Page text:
If you’re an active outdoor enthusiast or adventure traveler, chances are you own at least one or two pieces of gear that are made from merino wool. Thanks to its versatility, warmth, ability to fight odors, and natural wicking properties, it has become a staple across the outdoor gear industry. But what if I told you that there was another fabric that is even warmer and more comfortable to wear, making it a worthy alternative to traditional wool, especially for use in cold weather activities.
Kora is a company that makes a variety of baselayers, jackets, and other articles of clothing that are designed for use in places where cold conditions are the norm. Its products are stylish, versatile, and unique, both in terms of of how they look and the materials that are made from. That’s because Kora doesn’t use merino wool at all, but instead makes its fabrics from the wool that is gathered from yaks that live in the high Himalaya.
The logic behind using yak wool seems sound. The animals have adapted to living quite comfortably at high altitudes, where cold conditions, high winds, and heavy snow are a common occurrence at just about any time of the year. Because of this, the nomadic people of the Himalaya have been using the material to make thier own clothing for centuries, it just hasn’t found its way into active outdoor apparel before.
But Kora deals directly with the nomads that live on the Tibetan plateau, collecting as much yak wool as they can get their hands on each year. The result has been the creation of a line of baselayers that are warmer than what you’d find elsewhere, while retaining all of the things we love about wool in the first place.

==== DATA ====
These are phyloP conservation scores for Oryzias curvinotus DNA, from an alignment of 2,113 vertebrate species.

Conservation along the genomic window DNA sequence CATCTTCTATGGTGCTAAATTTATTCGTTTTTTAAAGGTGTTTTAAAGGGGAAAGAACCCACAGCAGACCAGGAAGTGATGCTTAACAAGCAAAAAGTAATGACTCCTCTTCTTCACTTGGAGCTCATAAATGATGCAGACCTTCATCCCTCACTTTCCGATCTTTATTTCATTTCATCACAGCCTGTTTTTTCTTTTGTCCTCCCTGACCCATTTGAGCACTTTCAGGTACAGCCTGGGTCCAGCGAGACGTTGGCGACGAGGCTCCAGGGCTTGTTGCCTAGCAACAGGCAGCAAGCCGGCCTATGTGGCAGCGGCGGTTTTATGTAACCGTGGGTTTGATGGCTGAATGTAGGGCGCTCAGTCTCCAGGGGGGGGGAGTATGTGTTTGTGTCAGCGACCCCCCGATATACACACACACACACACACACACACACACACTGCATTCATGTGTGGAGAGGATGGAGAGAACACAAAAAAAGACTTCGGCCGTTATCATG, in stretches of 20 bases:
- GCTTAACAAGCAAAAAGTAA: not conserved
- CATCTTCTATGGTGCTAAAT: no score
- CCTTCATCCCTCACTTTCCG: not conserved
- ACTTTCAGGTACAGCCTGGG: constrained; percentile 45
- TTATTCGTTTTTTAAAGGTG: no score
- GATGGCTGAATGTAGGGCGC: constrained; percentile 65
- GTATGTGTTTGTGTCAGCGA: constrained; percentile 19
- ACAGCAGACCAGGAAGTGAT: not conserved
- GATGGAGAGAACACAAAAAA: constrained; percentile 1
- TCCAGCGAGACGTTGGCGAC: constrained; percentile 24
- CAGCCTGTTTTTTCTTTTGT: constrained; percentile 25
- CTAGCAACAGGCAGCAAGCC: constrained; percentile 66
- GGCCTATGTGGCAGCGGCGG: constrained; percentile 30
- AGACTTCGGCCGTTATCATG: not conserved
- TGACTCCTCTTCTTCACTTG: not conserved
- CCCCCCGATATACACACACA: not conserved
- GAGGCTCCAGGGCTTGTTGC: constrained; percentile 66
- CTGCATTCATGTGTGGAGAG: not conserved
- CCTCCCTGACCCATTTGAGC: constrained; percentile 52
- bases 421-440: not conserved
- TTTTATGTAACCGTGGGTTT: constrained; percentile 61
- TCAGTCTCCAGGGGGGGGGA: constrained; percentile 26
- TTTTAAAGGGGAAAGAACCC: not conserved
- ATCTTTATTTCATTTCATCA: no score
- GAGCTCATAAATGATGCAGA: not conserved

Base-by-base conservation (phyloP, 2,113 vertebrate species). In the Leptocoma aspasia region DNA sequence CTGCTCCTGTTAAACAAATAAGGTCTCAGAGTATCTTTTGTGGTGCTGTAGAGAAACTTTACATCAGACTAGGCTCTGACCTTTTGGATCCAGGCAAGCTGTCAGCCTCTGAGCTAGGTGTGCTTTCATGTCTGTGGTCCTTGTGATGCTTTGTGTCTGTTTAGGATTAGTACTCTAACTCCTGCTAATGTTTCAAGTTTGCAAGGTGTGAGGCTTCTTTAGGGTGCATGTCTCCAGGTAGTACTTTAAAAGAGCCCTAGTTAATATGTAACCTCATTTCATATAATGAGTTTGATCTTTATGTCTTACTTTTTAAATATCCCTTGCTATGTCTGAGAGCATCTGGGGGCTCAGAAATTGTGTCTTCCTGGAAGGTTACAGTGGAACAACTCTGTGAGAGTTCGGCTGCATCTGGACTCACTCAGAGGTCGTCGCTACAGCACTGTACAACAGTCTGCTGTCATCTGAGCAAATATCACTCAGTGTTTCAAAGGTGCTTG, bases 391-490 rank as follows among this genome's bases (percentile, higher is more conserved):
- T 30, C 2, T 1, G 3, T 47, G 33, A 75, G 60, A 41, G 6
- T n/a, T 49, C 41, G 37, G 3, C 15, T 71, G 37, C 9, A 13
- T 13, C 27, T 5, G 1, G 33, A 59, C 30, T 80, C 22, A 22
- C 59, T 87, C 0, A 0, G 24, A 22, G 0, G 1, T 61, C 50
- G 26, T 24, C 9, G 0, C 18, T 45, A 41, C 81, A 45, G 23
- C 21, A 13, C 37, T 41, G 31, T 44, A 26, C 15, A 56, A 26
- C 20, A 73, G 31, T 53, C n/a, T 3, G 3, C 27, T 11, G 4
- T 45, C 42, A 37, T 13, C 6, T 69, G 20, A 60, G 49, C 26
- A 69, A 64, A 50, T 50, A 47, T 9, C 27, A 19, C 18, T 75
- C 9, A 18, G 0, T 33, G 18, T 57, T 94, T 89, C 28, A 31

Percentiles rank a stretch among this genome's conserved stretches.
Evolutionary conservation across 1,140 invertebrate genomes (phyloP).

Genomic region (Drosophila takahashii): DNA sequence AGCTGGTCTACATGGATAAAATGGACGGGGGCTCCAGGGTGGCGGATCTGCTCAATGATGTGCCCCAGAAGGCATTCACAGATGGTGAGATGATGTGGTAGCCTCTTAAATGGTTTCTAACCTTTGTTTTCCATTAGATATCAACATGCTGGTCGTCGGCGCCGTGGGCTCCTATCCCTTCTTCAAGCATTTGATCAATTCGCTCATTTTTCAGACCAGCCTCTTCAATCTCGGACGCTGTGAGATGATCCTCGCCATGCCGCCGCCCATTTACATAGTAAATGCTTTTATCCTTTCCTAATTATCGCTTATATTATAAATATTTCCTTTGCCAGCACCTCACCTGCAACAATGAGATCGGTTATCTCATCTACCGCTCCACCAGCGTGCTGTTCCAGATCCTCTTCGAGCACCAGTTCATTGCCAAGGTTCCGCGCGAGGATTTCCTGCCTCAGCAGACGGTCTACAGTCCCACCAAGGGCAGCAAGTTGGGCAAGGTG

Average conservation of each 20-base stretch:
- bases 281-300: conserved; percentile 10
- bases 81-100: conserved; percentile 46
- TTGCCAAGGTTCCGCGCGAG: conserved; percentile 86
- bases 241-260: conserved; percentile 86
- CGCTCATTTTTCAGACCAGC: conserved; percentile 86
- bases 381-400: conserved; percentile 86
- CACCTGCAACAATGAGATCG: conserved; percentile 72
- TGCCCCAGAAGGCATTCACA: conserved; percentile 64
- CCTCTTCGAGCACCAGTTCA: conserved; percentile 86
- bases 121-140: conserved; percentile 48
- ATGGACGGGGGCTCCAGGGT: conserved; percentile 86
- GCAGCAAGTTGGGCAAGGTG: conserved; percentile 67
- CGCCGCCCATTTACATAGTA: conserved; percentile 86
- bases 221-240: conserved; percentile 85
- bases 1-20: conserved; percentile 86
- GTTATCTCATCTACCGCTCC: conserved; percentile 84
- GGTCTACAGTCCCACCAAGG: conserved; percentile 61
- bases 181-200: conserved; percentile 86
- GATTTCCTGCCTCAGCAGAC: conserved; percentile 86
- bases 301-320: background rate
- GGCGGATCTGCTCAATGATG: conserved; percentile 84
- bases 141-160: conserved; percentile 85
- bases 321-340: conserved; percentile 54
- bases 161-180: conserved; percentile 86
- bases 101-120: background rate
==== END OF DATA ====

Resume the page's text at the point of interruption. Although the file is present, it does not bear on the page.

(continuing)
For instance, these products are highly breathable, have a natural ability to wick away mositure, and feature antimicrobial properties, which allows them to resist odors too. The fabrics provide 40+ UPF protection from the sun, are very durable, and feel soft and comfortable against the skin. In short, they’re everything you would expect out of a performance baselayer, and more.
Recently I was sent Kora’s Hima-Layer Original 230 pull-over baselayer to try out for myself, and its safe to say that I came away quite impressed. I took this garment with me on a trip to Quebec, Canada where it was put to the test in temperatures that dropped as low as -45ºF. While there, I went dogsledding and snowshoeing, two intense activities where the performance of your outdoor gear is vitally important, particularly if you’re going to be outside in frigid temperatures for hours on end.
I discovered that the Hima-Layer performed admirably, keeping the chill out, while also managing to keep me dry too. It is surpisingly easy to work up a sweat while snowshoeing, even in very cold conditions. But since this garment was so adept at wicking away moisture, this never became an issue, even though we were routinely spending all day in the great outdoors. If you want to stay warm and dry in sub-zero weather, having a baselayer that performs like this one is a great place to start.
The baselayer top has a distinct, athletic cut to it that hugs your body nicely without inhibiting motion in anyway. It is also extra long, running well past the waist, which allows the Original 230 to continue to provide coverage even while stretching, running, jumping, or bending. I found this to be a nice touch design-wise, and one that I came to appreciate greatly in the howling winds and icy temperatures. The Original 230 does run a bit on the small side however, so keep that in mind when ordering.
At $160, the the Hima-Layer Original doesn’t come cheap. But for those looking for the best performance imagineble out of their baselayers this is the garment for you. In fact, I’d go so far as to say it is the best baselayer that I’ve ever tried, particularly when it comes to providing plenty of warmth while still managing to wick away moisture and dry very quickly too. I know I was incredibly happy to have it with me on my trip to Canada, where it proved its worth on multiple occasions. After all, when the theremomter says it is -45º outside, you don’t need your gear letting you down.
Find out more about Kora, the company’s products, and the amazing properties of yak wool at Kora.net.